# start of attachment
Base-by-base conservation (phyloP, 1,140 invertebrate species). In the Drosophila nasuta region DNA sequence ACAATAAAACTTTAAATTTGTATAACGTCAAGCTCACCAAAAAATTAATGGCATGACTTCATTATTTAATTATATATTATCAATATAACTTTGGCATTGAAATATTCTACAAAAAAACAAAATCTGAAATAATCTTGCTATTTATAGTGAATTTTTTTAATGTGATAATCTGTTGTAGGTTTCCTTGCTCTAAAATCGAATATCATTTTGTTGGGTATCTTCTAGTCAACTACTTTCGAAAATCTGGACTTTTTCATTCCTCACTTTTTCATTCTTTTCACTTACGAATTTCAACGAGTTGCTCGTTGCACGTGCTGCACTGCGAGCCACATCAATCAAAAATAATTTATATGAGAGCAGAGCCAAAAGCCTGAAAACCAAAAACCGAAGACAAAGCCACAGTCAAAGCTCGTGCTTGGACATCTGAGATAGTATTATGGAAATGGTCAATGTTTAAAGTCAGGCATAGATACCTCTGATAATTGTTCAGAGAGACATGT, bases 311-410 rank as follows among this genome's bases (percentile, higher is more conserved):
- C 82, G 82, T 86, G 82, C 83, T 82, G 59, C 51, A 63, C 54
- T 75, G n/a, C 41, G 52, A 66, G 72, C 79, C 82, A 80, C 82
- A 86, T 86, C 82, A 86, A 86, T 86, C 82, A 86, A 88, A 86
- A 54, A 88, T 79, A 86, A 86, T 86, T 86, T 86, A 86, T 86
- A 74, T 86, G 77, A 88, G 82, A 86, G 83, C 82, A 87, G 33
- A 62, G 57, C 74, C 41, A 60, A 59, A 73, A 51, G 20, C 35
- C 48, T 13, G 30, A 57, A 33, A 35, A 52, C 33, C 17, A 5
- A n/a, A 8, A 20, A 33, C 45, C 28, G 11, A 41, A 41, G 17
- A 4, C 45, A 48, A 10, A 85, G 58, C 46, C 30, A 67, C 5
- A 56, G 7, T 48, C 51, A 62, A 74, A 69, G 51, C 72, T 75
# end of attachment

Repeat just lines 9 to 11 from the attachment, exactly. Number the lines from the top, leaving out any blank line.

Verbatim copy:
- A n/a, A 8, A 20, A 33, C 45, C 28, G 11, A 41, A 41, G 17
- A 4, C 45, A 48, A 10, A 85, G 58, C 46, C 30, A 67, C 5
- A 56, G 7, T 48, C 51, A 62, A 74, A 69, G 51, C 72, T 75